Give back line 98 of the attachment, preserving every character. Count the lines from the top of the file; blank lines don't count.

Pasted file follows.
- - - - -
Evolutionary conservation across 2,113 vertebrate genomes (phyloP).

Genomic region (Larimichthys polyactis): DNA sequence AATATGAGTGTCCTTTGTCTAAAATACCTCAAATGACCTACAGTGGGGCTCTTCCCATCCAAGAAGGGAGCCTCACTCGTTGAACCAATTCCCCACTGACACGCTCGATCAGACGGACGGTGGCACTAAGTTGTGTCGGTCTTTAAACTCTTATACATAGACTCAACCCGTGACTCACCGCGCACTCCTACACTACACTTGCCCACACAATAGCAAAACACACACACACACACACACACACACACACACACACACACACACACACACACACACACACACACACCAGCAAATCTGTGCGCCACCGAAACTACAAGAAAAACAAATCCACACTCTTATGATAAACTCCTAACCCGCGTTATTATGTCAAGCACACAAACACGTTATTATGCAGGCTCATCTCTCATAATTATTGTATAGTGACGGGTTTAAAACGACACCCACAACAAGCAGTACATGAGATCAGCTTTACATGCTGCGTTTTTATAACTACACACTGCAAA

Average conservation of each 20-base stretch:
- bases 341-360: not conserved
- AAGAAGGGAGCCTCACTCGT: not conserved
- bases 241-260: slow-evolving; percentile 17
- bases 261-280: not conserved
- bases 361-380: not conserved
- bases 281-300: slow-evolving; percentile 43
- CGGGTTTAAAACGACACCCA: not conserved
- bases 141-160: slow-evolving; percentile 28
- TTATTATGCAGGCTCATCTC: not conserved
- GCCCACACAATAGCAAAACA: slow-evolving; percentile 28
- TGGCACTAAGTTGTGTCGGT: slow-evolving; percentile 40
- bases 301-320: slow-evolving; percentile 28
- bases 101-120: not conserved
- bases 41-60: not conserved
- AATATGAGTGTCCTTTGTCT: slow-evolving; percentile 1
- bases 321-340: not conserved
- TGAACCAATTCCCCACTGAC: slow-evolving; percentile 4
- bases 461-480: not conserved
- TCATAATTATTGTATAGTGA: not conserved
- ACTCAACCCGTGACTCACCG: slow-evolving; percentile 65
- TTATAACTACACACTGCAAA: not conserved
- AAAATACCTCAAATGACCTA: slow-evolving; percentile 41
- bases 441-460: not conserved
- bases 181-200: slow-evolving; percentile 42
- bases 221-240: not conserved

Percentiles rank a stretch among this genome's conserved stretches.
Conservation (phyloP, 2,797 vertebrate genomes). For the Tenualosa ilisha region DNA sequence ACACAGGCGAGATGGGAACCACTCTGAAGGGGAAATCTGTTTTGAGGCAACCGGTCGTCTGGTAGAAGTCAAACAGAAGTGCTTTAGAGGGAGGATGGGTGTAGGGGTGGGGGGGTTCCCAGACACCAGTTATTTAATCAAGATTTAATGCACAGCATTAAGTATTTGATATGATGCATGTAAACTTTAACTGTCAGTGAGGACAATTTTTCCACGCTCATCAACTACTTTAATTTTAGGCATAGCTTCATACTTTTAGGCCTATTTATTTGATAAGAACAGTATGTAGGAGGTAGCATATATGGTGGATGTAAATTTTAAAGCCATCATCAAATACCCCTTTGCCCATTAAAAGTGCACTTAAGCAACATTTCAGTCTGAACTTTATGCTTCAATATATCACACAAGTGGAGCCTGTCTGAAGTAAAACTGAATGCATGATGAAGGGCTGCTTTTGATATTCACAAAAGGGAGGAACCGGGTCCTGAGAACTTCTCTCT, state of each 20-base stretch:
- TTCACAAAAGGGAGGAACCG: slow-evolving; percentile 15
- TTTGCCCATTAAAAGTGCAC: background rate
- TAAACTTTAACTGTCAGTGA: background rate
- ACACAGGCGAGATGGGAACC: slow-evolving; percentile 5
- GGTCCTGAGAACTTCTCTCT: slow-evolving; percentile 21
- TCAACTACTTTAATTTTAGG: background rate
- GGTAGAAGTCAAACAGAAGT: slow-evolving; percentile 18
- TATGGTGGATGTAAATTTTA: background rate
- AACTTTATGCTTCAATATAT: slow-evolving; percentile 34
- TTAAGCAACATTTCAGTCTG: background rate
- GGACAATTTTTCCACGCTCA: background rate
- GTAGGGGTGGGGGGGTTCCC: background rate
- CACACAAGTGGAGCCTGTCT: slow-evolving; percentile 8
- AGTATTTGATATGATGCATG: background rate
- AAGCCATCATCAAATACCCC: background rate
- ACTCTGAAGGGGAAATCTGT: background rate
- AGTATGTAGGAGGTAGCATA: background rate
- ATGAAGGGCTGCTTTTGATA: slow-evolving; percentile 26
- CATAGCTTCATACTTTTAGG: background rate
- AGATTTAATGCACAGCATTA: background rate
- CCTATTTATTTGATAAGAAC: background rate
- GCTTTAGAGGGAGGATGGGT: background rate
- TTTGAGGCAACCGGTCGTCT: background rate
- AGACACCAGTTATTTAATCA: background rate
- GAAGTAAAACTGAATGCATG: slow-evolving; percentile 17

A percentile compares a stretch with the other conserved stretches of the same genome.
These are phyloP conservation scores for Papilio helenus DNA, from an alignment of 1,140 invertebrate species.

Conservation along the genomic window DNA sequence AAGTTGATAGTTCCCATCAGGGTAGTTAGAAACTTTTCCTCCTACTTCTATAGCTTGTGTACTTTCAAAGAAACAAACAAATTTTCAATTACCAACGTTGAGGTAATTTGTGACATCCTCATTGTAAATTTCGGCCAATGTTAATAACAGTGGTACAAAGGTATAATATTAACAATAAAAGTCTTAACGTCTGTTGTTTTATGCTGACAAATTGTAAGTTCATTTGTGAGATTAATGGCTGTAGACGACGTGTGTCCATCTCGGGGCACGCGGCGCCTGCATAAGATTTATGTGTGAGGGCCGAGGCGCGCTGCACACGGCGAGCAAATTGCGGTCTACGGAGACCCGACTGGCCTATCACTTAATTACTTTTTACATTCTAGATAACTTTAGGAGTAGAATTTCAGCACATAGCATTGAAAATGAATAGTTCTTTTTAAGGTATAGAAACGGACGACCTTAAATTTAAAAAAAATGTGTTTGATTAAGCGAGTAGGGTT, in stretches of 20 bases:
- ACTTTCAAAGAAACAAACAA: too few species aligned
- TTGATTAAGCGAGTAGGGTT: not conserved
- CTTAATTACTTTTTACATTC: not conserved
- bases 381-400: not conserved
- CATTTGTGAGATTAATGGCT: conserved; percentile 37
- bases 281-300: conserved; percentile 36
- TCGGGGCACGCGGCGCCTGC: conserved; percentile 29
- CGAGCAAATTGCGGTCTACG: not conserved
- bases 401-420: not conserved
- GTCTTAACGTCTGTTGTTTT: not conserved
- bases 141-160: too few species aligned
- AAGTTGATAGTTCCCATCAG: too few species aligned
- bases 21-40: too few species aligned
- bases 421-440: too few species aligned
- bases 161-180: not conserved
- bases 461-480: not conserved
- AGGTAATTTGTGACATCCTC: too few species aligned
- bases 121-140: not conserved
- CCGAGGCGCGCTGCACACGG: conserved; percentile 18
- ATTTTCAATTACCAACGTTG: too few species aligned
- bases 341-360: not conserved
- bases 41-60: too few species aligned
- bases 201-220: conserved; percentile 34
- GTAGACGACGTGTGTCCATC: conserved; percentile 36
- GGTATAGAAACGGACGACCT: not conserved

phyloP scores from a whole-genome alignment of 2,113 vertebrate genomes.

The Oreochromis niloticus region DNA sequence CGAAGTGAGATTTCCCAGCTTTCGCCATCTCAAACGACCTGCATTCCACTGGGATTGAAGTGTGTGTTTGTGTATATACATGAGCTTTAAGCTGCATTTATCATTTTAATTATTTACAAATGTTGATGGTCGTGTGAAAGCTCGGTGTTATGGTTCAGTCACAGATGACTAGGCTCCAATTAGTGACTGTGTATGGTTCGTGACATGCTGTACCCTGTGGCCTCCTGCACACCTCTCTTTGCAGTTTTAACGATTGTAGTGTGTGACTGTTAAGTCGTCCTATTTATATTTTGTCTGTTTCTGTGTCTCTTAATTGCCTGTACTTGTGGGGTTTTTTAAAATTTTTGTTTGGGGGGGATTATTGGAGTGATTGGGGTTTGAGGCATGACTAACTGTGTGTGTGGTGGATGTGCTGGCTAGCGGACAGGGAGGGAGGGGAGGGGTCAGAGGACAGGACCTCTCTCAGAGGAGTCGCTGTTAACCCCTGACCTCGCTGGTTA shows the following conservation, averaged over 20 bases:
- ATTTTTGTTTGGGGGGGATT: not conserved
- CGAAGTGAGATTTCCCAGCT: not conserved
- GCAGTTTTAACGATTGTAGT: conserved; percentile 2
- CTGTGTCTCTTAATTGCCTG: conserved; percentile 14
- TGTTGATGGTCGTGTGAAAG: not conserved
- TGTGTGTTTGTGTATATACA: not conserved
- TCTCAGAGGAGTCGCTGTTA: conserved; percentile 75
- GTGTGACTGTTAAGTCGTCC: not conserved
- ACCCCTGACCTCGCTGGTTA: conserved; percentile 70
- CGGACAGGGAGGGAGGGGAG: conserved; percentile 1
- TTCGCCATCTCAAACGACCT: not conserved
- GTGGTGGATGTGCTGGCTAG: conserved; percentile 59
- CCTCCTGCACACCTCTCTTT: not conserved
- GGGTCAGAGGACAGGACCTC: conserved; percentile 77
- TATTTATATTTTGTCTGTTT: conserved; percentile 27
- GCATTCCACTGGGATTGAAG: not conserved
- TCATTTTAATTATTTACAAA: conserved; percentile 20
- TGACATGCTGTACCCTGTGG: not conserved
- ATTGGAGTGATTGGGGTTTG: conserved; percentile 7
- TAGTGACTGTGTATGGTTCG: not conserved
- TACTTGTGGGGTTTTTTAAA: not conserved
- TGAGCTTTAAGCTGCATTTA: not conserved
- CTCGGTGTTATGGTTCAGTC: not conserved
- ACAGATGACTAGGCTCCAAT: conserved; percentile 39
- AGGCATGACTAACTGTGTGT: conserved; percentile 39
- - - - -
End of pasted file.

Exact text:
- CCTCCTGCACACCTCTCTTT: not conserved